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Bullseye Powder

Discussion in 'Ammunition & Reloading' started by mookmanjdj, Jan 15, 2012.

  1. mookmanjdj

    mookmanjdj Oregon Coast Member

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    I am fairly new to reloading, done about 1000 rounds total in .380, 9mm and .45acp. I am on my second pound of Bullseye because its all I have used. I have seen several comments about it burning dirty. I am wanting to experiment with something else. I would like to use one powder for all these calibers. I sure some of you on here know way more than I do. What would you suggest?
     
  2. deadshot2

    deadshot2 NW Quadrant WA State Well-Known Member

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    For the calibers you mentioned I would personally use Power Pistol. I buy it by the 4# jug for my 9mm loads. It's suitable for the .380 and .45acp as well. Another powder from the same company is Unique. Many call it the universal pistol powder but my previous experience has been that it too is a little dirty. The Power Pistol is very clean in my 9mm's which range from 3.5" to 4.25" for barrels.

    Both Unique and Power Pistol are usually stocked just about everywhere that is truly a "Reloading Supply Retailer".
     
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  3. jimherb

    jimherb Tacoma, WA New Member

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    You might like Hodgkins Titegroup. Others swear by Clays.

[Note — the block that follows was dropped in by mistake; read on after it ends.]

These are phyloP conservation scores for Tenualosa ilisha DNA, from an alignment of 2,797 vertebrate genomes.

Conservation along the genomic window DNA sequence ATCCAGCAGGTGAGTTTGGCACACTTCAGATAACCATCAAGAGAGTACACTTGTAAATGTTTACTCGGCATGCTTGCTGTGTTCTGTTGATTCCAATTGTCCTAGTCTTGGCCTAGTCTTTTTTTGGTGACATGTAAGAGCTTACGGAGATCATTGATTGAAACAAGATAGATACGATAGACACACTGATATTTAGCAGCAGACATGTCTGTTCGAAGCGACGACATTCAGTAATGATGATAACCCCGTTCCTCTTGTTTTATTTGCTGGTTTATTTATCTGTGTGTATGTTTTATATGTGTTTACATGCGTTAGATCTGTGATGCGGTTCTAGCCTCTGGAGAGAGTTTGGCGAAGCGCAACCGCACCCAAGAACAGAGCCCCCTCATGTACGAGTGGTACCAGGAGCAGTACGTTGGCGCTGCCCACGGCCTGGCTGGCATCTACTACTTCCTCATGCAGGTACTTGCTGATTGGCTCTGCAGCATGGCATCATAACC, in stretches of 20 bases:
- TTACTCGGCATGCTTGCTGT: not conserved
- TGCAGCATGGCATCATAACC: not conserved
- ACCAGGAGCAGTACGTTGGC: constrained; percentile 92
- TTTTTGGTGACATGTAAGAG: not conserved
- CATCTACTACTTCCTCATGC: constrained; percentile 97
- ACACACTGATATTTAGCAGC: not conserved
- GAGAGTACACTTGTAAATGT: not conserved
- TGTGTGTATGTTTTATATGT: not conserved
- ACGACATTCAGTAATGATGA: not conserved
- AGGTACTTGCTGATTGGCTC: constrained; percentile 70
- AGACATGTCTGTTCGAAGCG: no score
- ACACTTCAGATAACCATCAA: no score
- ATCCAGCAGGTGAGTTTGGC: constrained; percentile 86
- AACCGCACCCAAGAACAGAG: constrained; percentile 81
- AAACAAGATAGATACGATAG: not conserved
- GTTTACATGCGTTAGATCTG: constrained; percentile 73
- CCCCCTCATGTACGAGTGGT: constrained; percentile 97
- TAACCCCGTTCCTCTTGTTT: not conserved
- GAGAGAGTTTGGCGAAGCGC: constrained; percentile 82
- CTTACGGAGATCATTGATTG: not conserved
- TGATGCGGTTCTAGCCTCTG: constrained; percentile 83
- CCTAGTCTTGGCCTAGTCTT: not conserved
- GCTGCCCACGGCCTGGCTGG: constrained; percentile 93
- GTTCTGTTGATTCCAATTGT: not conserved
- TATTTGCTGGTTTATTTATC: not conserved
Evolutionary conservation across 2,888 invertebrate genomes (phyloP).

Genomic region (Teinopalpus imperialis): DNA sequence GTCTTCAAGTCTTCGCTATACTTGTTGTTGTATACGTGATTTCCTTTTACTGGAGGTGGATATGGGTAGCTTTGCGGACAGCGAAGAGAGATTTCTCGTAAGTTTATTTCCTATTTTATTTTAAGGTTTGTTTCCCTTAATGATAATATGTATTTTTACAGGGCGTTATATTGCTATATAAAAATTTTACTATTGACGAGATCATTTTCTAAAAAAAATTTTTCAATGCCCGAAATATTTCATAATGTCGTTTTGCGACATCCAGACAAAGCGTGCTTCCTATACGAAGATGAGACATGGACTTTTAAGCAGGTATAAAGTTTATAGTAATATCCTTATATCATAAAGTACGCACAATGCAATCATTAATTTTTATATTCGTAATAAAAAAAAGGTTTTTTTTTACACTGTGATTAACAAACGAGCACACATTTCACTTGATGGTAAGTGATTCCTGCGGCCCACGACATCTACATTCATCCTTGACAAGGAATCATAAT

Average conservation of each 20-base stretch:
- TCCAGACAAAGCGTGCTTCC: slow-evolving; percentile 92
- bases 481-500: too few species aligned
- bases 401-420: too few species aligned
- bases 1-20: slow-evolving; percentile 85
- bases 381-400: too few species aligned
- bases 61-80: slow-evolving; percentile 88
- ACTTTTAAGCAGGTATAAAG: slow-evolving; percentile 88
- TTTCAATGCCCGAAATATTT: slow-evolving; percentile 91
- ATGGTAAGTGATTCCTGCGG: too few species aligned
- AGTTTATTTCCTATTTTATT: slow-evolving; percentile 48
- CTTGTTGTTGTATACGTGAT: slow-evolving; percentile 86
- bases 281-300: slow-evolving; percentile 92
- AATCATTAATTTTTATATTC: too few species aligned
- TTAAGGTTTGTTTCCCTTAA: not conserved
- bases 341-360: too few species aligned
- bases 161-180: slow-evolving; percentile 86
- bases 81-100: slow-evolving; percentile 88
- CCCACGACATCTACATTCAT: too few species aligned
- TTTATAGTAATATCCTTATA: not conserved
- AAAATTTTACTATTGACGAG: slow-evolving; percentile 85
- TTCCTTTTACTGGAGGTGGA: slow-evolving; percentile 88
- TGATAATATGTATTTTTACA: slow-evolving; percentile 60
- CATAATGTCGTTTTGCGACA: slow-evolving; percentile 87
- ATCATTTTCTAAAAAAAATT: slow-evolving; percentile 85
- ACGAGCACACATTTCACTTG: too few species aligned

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  4. Kevatc

    Kevatc Oregon Well-Known Member

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    I liked Titegroup when I used it. Now I am using Win 231 in .40 and .45 and really like it.
     
  5. SPU

    SPU Southwest Oregon Old Fart

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    A buddy who used to shoot competitively turned me on to Winchester 231. Pretty clean and shoots nice. I've used it in .45ACP, .38 Special and .357 Magnum. Haven't tried it in 9mm but my buddy has shot thousands and thousnds of them with this powder. No idea about .380.
     
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  6. motoman98

    motoman98 Gresham, OR Active Member

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    Unique is a better powder than Bullseye for a new reloader as it's more difficult to "double-charge"-the common blow up recipie for pistols.
    New lots of Unique burn much cleaner than the old stuff, too!
     
  7. deadshot2

    deadshot2 NW Quadrant WA State Well-Known Member

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    This is a big deal for me when teaching a new reloader. All too often people look for powders that they can use real small charges so they can get more rounds per pound. The price of a new firearm and getting the lacerations on a hand sewn up are far more expensive than what one will save by using loads that are easy to double without spilling.

    When one gains more experience and the process is less confusing, fine, but until then go with a powder that fills the case to at least 90%. That way you'll just have a "spill", not a "Ka-Boom".
     
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  8. mookmanjdj

    mookmanjdj Oregon Coast Member

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    Does Winchester 231 fill the case or is it a low level powder?
     
  9. Mikej

    Mikej Portland Gold Supporter Gold Supporter 2015 Volunteer 2016 Volunteer

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    I've been using Titegroup and Unique, Unique fills 9mm pretty full with the minimum listed in Speer #14 for 124gr. It also seems to be dirtier than Titegroup. I'm loading 9mm, .38, and .45acp Both powders shoot fine as far as I can tell.